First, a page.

Optimal Rebalancing of Portfolio Weights under Timevarying Return Volatility.
, 2001
"... This paper considers horizon effects on portfolio weights under time varying and forecastable return volatility. The return volatility is modelled as a GARCHM, which is general enough to encompass both constant and time varying mean. The analysis confirms earlier results, namely that there are n ..."
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This paper considers horizon effects on portfolio weights under time varying and forecastable return volatility. The return volatility is modelled as a GARCHM, which is general enough to encompass both constant and time varying mean. The analysis confirms earlier results, namely that there are no horizon effects when the stochastic process, that governs asset returns, has constant mean. However, when time varying and forecastable volatility is included in the mean equation, there are horizon effects. The horizon effect arises because the ratio of mean over variance is not constant over time. We show that three features are important for the horizon effect: First, the size of the parameter on conditional volatility in the mean equation. Second, persistence in conditional volatility. Third, the asymmetry in volatility have some effect. In addition the parameter of relative risk aversion is important, the relationship between risk aversion and horizon effects is positive.
IIB Dynamic Programming................................. 6 III Optimal Rebalancing Using Dynamic Programming 6
"... Institutional fund managers generally rebalance using ad hoc methods such as calendar basis or tolerance band triggers. We propose a different framework that quantifies the cost of a rebalancing strategy in terms of riskadjusted returns net of transaction costs. We then develop an optimal rebalanci ..."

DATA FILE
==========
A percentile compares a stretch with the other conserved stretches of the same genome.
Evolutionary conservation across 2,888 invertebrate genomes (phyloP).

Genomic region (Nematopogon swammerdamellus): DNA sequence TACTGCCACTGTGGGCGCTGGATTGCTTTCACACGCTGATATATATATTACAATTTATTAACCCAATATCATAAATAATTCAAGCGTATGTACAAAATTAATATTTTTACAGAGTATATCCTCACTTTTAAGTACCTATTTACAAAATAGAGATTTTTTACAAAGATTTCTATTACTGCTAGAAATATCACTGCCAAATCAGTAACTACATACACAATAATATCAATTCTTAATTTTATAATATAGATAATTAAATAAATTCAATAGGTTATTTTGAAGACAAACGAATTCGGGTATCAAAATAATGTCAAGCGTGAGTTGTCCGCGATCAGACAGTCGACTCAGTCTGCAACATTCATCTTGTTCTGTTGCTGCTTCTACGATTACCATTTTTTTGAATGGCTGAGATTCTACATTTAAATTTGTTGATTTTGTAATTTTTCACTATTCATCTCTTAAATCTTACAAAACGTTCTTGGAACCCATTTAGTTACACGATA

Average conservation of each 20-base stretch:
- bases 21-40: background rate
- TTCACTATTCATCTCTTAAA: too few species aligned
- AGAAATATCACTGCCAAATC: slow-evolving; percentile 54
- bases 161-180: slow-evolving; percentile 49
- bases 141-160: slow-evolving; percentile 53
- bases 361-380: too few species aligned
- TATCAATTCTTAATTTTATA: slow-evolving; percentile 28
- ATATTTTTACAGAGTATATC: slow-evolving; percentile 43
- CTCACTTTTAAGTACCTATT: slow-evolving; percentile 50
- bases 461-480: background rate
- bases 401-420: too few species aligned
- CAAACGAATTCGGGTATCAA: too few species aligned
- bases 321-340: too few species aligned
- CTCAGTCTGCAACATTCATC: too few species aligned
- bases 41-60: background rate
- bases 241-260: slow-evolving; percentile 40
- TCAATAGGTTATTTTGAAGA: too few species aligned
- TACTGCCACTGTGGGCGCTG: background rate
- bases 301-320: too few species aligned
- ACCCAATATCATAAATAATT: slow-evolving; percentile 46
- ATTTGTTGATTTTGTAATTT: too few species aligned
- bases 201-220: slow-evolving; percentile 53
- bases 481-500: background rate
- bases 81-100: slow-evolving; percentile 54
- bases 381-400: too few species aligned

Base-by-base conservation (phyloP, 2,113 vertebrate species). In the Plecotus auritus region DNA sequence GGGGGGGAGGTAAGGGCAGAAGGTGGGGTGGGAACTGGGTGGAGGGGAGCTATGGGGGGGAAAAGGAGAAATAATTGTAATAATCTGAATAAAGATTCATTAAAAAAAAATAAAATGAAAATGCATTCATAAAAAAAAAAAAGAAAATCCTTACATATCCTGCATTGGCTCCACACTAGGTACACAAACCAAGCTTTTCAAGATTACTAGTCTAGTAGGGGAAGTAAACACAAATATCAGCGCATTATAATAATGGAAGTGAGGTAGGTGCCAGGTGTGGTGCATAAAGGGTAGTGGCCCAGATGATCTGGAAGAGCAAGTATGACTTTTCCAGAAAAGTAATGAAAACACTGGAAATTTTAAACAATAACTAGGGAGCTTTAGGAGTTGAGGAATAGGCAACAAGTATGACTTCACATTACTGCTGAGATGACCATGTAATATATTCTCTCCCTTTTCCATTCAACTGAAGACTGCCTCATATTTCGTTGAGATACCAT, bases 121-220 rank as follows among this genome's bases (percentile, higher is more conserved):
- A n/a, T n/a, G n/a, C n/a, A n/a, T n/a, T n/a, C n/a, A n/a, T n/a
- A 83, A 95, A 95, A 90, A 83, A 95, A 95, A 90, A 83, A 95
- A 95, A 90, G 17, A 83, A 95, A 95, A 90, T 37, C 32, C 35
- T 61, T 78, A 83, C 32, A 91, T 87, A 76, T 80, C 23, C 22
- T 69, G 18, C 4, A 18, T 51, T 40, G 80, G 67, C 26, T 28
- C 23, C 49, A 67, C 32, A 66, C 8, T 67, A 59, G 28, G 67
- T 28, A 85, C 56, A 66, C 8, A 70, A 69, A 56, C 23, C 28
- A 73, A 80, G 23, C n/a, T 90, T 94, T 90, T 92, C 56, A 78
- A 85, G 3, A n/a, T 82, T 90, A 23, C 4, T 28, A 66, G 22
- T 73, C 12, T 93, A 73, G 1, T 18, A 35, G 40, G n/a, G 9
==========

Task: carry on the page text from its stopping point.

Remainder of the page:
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Institutional fund managers generally rebalance using ad hoc methods such as calendar basis or tolerance band triggers. We propose a different framework that quantifies the cost of a rebalancing strategy in terms of riskadjusted returns net of transaction costs. We then develop an optimal
GPFS: A SharedDisk File System for Large Computing Clusters
 In Proceedings of the 2002 Conference on File and Storage Technologies (FAST
, 2002
"... GPFS is IBM's parallel, shareddisk file system for cluster computers, available on the RS/6000 SP parallel supercomputer and on Linux clusters. GPFS is used on many of the largest supercomputers in the world. GPFS was built on many of the ideas that were developed in the academic community ove ..."